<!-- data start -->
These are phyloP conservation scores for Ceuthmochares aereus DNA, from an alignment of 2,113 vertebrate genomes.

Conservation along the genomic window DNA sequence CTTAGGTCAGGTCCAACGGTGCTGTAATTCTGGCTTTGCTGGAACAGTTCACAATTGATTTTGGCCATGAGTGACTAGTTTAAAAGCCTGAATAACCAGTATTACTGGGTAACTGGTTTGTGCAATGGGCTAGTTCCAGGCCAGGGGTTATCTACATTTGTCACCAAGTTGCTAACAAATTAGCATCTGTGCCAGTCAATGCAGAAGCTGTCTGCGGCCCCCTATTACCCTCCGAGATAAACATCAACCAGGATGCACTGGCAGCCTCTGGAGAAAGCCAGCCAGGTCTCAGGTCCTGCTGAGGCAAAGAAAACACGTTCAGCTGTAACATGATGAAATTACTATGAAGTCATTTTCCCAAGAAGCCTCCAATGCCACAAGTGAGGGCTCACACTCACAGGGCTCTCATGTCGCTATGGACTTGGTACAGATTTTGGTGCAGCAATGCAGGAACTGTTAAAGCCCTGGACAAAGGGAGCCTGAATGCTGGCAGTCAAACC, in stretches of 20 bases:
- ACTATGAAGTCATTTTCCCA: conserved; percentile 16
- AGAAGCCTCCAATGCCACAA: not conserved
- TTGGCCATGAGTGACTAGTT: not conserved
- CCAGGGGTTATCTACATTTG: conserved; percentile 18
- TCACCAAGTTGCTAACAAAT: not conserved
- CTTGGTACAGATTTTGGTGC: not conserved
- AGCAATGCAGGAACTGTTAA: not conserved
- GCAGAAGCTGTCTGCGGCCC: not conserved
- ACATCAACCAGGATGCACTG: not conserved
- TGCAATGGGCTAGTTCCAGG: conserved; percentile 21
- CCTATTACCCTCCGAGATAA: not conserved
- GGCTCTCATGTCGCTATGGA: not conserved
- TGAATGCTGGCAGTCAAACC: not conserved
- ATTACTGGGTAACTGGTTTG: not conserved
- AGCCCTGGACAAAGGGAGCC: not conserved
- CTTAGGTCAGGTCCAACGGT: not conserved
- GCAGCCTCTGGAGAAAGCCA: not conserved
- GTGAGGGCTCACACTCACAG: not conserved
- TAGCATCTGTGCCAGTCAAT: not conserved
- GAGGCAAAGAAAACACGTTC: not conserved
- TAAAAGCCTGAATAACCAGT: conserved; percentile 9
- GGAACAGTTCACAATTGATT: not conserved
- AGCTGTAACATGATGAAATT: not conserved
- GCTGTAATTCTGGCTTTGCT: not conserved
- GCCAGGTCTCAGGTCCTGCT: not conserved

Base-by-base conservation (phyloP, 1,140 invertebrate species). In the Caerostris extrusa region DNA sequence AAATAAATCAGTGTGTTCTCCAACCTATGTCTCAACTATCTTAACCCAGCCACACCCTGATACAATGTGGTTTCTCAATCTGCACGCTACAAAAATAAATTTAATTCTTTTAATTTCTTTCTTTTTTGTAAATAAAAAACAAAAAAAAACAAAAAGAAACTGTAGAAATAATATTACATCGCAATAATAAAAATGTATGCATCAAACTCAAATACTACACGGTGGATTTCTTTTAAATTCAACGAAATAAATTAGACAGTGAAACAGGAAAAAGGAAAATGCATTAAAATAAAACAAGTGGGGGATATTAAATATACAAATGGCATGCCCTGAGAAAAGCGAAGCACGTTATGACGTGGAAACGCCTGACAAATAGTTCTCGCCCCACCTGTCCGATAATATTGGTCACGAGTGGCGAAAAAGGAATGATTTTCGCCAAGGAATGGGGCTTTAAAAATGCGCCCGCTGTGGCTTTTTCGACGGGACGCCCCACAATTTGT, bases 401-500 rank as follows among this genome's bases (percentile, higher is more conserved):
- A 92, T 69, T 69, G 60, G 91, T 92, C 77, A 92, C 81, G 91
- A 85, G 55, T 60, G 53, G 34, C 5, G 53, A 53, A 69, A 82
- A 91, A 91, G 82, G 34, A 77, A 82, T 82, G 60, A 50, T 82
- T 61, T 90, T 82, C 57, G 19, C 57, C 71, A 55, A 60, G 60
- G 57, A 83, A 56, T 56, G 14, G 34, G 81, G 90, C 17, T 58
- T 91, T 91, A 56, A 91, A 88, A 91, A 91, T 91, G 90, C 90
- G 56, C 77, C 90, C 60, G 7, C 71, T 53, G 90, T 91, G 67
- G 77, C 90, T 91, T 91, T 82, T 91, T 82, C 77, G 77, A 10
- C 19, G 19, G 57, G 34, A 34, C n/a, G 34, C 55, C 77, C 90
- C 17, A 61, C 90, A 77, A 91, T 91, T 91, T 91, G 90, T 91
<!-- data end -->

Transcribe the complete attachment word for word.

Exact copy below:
These are phyloP conservation scores for Ceuthmochares aereus DNA, from an alignment of 2,113 vertebrate genomes.

Conservation along the genomic window DNA sequence CTTAGGTCAGGTCCAACGGTGCTGTAATTCTGGCTTTGCTGGAACAGTTCACAATTGATTTTGGCCATGAGTGACTAGTTTAAAAGCCTGAATAACCAGTATTACTGGGTAACTGGTTTGTGCAATGGGCTAGTTCCAGGCCAGGGGTTATCTACATTTGTCACCAAGTTGCTAACAAATTAGCATCTGTGCCAGTCAATGCAGAAGCTGTCTGCGGCCCCCTATTACCCTCCGAGATAAACATCAACCAGGATGCACTGGCAGCCTCTGGAGAAAGCCAGCCAGGTCTCAGGTCCTGCTGAGGCAAAGAAAACACGTTCAGCTGTAACATGATGAAATTACTATGAAGTCATTTTCCCAAGAAGCCTCCAATGCCACAAGTGAGGGCTCACACTCACAGGGCTCTCATGTCGCTATGGACTTGGTACAGATTTTGGTGCAGCAATGCAGGAACTGTTAAAGCCCTGGACAAAGGGAGCCTGAATGCTGGCAGTCAAACC, in stretches of 20 bases:
- ACTATGAAGTCATTTTCCCA: conserved; percentile 16
- AGAAGCCTCCAATGCCACAA: not conserved
- TTGGCCATGAGTGACTAGTT: not conserved
- CCAGGGGTTATCTACATTTG: conserved; percentile 18
- TCACCAAGTTGCTAACAAAT: not conserved
- CTTGGTACAGATTTTGGTGC: not conserved
- AGCAATGCAGGAACTGTTAA: not conserved
- GCAGAAGCTGTCTGCGGCCC: not conserved
- ACATCAACCAGGATGCACTG: not conserved
- TGCAATGGGCTAGTTCCAGG: conserved; percentile 21
- CCTATTACCCTCCGAGATAA: not conserved
- GGCTCTCATGTCGCTATGGA: not conserved
- TGAATGCTGGCAGTCAAACC: not conserved
- ATTACTGGGTAACTGGTTTG: not conserved
- AGCCCTGGACAAAGGGAGCC: not conserved
- CTTAGGTCAGGTCCAACGGT: not conserved
- GCAGCCTCTGGAGAAAGCCA: not conserved
- GTGAGGGCTCACACTCACAG: not conserved
- TAGCATCTGTGCCAGTCAAT: not conserved
- GAGGCAAAGAAAACACGTTC: not conserved
- TAAAAGCCTGAATAACCAGT: conserved; percentile 9
- GGAACAGTTCACAATTGATT: not conserved
- AGCTGTAACATGATGAAATT: not conserved
- GCTGTAATTCTGGCTTTGCT: not conserved
- GCCAGGTCTCAGGTCCTGCT: not conserved

Base-by-base conservation (phyloP, 1,140 invertebrate species). In the Caerostris extrusa region DNA sequence AAATAAATCAGTGTGTTCTCCAACCTATGTCTCAACTATCTTAACCCAGCCACACCCTGATACAATGTGGTTTCTCAATCTGCACGCTACAAAAATAAATTTAATTCTTTTAATTTCTTTCTTTTTTGTAAATAAAAAACAAAAAAAAACAAAAAGAAACTGTAGAAATAATATTACATCGCAATAATAAAAATGTATGCATCAAACTCAAATACTACACGGTGGATTTCTTTTAAATTCAACGAAATAAATTAGACAGTGAAACAGGAAAAAGGAAAATGCATTAAAATAAAACAAGTGGGGGATATTAAATATACAAATGGCATGCCCTGAGAAAAGCGAAGCACGTTATGACGTGGAAACGCCTGACAAATAGTTCTCGCCCCACCTGTCCGATAATATTGGTCACGAGTGGCGAAAAAGGAATGATTTTCGCCAAGGAATGGGGCTTTAAAAATGCGCCCGCTGTGGCTTTTTCGACGGGACGCCCCACAATTTGT, bases 401-500 rank as follows among this genome's bases (percentile, higher is more conserved):
- A 92, T 69, T 69, G 60, G 91, T 92, C 77, A 92, C 81, G 91
- A 85, G 55, T 60, G 53, G 34, C 5, G 53, A 53, A 69, A 82
- A 91, A 91, G 82, G 34, A 77, A 82, T 82, G 60, A 50, T 82
- T 61, T 90, T 82, C 57, G 19, C 57, C 71, A 55, A 60, G 60
- G 57, A 83, A 56, T 56, G 14, G 34, G 81, G 90, C 17, T 58
- T 91, T 91, A 56, A 91, A 88, A 91, A 91, T 91, G 90, C 90
- G 56, C 77, C 90, C 60, G 7, C 71, T 53, G 90, T 91, G 67
- G 77, C 90, T 91, T 91, T 82, T 91, T 82, C 77, G 77, A 10
- C 19, G 19, G 57, G 34, A 34, C n/a, G 34, C 55, C 77, C 90
- C 17, A 61, C 90, A 77, A 91, T 91, T 91, T 91, G 90, T 91